Flying Cars We Wish We Could OwnJanuary 27th, 2019
We’ve seen flying car concepts many times over the years – something it seems inventors have been trying to make a reality almost since the Wright Brothers flew at Kitty Hawk. With concept vehicles with folding wings that fit in the family garage or the personal helicopter that lands in the driveway, there is no lack of creativity or dedication in trying to make them a viable alternative.
But Hollywood has given us the flying cars of our dreams in both film and TV and, instead of being bound to what is realistically achievable, we’d prefer to look at what can be imagined. So we’ve put together a list of those flying cars that we wish we could actually own (assuming we wouldn’t have to pay for them). And we’re ignoring flying cars from the world of animation, so you won’t see any vehicles from The Jetsons or Wacky Races here. Also, to be considered, it has to be some sort of car, so Tom Cruise’s bubble ship from Oblivion isn’t going to fly here either, as one might say.
1. Chitty Chitty Bang Bang, Chitty Chitty Bang Bang (1968)
To begin, for those who like something with some class, we’d suggest Chitty Chitty Bang Bang, the brainchild of inventor Caractacus Potts. It’s just a comfortable on a country road as it is flying to an Austrian castle or rescuing kids from Baron Bomburst. Plus it’s a convertible and you can use it as a boat, if the occasion arises.
CCBB seems to have a low top speed, even in the air, but the luxury and style that comes with its classic lines and steampunk finishes mean you probably won’t be any hurry to get where you’re going. The biggest downside to the vehicle is probably having that song stuck in your head all the time.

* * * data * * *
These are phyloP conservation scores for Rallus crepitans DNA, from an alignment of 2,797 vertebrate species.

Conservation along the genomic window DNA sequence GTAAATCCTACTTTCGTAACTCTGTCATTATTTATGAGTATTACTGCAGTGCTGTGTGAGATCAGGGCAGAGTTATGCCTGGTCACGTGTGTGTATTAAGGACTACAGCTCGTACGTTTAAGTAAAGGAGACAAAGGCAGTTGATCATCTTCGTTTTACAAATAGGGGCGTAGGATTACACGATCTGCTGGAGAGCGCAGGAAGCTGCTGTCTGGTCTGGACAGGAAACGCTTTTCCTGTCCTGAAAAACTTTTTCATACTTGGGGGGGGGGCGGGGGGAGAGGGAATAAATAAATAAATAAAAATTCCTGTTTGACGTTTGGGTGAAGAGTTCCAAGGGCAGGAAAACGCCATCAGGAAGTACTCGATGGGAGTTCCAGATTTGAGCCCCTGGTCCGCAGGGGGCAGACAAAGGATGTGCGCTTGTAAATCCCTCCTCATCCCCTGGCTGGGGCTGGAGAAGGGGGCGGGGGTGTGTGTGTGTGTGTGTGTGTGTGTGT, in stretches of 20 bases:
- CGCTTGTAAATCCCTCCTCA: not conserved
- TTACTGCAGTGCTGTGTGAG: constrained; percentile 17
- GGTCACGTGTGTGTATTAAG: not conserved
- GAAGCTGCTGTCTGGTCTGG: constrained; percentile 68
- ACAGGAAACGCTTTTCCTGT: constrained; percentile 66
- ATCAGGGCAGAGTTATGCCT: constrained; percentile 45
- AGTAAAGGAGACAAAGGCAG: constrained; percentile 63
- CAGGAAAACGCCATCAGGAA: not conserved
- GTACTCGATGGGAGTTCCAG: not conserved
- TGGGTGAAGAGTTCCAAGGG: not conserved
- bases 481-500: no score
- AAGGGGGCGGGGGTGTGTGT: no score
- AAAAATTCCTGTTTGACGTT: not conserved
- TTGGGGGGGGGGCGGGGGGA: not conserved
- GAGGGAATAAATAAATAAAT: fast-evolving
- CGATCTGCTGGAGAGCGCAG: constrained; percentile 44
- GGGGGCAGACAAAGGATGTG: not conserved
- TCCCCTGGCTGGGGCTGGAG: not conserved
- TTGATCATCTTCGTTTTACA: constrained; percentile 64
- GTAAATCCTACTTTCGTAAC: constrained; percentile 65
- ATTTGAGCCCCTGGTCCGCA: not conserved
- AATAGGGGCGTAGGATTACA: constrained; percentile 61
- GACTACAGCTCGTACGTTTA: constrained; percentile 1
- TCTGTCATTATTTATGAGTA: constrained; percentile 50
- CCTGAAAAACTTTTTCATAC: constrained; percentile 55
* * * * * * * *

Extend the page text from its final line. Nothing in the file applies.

2. The Eagle 5, Spaceballs (1987)
Spaceballs changed the way we thought about intergalactic spaceships, by giving us the Eagle 5, a flying and even space-going Winnebago. It definitely won’t fit in your garage, but you can do what every Winnebago owner does and just get a concrete pad poured on the side of your garage and you’re good to go. And with the Eagle 5, you’ll be able to fly around the neighborhood, even if that neighborhood includes Betelgeuse. You also get all the comfort you’ll need for those long trips with the kids, including a kitchen and two luxurious bucket seats up front. Keep in mind, if you don’t first take it for a visit to Pizza Hut, you have failed somehow.
3. The DeLorean, Back to the Future Part II (1989)
Doctor Emmett Brown transformed the often-maligned-but-ultimately-very-cool DeLorean DMC-12 into the actual car of the future when he added a flux capacitor and a few dashboard controls. In the original film, the DeLorean was only capable of traveling backwards and forwards through time – lame. But in Back to the Future Part II, we learn that Doc Brown has made some improvements and now he can also take it into the air. It’s good to know that where you’re going, you won’t need roads. But you will need to come up with 1.21 gigawatts to power the thing.
4. Spinner, Blade Runner (1982)
Probably the most capable flying car on our list is the Spinner police car from Ridley Scott’s original Blade Runner. The Spinner not only has the ability to take off and land vertically (a plus for those who have tiny driveways), it has voice recognition and flashing police lights on the top. Although, since it’s capable of traveling in three dimensions, why wouldn’t it also have similar lights on the bottom?
5. The Flubber-Mobile Ford Model T, The Absent-Minded Professor (1961)
Last on our list is the Ford Model T which, like Chitty Chitty Bang Bang, comes to fruition through the works of a quirky inventor, in this case, one Professor Ned Brainard. Released in 1961, the film embraces the wonders of the plastic age, through the use of Brainard’s wondrous invention: flubber. It seems this “flying rubber” can be attached to soles of your sneakers and give you astounding abilities or, when applied to an automobile, can make the car fly. For some unexplained reason, the two front wheels of a Model T are enough to provide control surfaces to manage elevation, banking, and turns. We’re unsure what the side effects might be if you commute to work each day in your “flubber-mobile,” but who wouldn’t consider trading a lifetime of mornings stuck in traffic for a prehensile tail?
What do you think? Did we miss any really good flying cars? I know we didn’t mention The Fifth Element here, but those are so similar to the Spinner we thought we could skip them.